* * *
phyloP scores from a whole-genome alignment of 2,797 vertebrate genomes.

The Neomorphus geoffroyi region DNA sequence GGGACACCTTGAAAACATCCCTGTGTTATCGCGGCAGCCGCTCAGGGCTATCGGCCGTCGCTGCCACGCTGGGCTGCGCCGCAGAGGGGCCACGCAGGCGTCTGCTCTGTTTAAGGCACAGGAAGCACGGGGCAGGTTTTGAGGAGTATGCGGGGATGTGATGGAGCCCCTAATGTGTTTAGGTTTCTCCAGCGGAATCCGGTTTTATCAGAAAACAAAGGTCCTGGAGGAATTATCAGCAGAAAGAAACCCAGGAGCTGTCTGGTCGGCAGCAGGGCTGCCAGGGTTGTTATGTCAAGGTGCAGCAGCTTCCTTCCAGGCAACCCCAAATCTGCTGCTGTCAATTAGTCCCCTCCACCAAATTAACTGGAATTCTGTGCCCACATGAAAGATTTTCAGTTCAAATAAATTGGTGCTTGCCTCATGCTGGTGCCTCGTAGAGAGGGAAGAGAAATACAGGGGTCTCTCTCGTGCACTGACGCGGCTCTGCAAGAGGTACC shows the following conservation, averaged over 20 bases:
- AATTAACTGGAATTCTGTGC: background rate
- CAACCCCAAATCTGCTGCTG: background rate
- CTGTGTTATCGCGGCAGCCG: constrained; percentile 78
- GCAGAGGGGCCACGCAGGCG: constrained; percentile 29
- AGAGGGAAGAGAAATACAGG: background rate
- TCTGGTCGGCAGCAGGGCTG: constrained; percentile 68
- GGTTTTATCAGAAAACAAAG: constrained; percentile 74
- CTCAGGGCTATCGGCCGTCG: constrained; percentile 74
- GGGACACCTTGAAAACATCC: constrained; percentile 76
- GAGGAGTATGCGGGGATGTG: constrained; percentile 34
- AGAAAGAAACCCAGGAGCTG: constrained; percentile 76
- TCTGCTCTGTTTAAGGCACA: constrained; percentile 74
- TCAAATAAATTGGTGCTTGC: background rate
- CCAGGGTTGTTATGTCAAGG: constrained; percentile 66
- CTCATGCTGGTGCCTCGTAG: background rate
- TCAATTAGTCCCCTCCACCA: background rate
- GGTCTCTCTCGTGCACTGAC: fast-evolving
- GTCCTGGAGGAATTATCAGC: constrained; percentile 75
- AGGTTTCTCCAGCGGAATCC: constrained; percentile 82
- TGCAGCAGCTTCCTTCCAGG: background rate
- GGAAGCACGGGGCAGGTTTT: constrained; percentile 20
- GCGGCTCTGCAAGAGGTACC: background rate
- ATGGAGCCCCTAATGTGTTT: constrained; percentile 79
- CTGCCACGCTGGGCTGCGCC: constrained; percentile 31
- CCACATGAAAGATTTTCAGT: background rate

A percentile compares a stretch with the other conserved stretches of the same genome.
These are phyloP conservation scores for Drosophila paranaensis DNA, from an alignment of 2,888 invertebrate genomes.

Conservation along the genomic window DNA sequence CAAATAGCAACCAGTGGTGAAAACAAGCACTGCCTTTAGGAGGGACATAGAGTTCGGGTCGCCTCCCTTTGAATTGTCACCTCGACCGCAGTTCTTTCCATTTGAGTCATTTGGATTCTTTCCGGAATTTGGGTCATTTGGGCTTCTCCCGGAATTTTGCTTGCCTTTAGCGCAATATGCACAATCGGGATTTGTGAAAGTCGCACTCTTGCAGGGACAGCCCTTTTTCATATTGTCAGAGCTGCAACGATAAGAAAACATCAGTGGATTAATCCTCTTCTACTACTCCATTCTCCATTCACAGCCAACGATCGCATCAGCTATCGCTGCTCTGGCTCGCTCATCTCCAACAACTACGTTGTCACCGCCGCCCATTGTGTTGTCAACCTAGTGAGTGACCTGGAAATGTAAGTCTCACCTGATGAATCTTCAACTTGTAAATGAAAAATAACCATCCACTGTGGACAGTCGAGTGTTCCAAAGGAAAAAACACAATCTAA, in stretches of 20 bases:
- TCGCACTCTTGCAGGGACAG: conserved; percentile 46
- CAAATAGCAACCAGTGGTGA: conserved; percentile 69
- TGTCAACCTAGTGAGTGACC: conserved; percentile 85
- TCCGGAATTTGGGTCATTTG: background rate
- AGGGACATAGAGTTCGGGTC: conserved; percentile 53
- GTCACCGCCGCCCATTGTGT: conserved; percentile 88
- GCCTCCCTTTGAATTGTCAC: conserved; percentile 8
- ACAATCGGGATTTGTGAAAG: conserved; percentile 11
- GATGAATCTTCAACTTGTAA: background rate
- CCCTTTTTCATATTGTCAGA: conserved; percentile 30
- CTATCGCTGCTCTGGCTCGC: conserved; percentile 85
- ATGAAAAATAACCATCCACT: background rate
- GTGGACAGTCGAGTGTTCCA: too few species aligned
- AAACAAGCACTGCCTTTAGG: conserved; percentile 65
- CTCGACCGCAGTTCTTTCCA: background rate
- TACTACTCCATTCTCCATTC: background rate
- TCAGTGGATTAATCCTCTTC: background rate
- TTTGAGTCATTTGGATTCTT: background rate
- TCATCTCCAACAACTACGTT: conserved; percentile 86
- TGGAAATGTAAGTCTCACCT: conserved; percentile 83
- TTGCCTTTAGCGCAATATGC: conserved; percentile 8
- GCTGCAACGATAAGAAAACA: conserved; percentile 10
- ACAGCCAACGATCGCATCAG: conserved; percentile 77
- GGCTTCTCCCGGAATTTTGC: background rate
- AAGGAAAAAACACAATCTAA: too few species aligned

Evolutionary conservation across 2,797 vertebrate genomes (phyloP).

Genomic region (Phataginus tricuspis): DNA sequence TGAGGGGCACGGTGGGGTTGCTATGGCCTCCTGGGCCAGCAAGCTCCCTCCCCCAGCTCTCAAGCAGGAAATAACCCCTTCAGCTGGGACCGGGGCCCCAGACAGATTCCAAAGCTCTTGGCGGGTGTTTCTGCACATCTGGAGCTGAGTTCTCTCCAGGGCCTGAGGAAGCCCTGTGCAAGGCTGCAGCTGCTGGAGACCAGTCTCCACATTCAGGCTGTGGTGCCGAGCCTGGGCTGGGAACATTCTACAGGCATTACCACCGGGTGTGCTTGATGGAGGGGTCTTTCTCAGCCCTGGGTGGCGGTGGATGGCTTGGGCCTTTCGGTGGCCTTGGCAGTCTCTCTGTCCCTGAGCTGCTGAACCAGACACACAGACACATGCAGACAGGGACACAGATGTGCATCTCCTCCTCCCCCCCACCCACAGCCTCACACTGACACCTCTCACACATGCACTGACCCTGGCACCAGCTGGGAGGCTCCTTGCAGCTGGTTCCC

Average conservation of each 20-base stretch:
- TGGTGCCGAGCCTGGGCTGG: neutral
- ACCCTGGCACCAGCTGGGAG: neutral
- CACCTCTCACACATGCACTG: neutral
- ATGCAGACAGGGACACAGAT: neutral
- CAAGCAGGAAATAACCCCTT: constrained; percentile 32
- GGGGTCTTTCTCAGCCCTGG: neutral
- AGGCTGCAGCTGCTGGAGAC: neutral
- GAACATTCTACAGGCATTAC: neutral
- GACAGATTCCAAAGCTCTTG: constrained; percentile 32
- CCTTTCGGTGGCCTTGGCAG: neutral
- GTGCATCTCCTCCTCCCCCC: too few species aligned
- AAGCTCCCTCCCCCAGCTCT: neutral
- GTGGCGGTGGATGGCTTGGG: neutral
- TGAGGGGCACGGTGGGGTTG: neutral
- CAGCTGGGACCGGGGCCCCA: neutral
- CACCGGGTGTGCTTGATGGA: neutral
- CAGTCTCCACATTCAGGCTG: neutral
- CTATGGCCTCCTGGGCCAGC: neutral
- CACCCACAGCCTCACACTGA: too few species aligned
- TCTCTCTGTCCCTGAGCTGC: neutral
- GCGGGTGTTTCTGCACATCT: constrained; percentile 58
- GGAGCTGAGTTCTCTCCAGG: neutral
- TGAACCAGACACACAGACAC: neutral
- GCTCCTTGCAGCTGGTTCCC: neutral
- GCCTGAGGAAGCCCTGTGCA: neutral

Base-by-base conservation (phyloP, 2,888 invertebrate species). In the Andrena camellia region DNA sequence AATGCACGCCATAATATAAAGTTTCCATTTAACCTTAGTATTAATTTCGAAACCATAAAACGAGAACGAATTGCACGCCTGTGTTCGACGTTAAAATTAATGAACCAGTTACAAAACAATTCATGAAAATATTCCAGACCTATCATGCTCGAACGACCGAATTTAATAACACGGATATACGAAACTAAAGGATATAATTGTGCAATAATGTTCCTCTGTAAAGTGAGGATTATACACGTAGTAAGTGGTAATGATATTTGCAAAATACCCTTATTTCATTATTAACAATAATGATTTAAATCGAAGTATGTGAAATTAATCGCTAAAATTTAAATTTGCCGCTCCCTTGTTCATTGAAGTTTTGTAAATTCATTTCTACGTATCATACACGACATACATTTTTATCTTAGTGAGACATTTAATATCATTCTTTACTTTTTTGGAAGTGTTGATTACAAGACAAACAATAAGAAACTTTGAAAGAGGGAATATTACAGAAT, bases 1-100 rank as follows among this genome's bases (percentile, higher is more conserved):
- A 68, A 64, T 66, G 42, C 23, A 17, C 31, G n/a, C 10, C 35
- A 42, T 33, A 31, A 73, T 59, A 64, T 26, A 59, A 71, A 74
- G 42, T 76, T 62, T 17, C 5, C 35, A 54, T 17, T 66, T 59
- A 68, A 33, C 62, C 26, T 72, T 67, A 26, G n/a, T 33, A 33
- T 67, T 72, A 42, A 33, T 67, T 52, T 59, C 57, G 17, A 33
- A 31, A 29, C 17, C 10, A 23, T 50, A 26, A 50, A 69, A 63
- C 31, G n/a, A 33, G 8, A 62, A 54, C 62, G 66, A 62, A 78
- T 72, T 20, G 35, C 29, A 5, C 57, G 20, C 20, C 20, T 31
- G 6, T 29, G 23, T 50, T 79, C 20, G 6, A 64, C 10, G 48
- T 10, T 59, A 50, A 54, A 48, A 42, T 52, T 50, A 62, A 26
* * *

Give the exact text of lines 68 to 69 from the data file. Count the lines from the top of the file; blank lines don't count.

- CCTTTCGGTGGCCTTGGCAG: neutral
- GTGCATCTCCTCCTCCCCCC: too few species aligned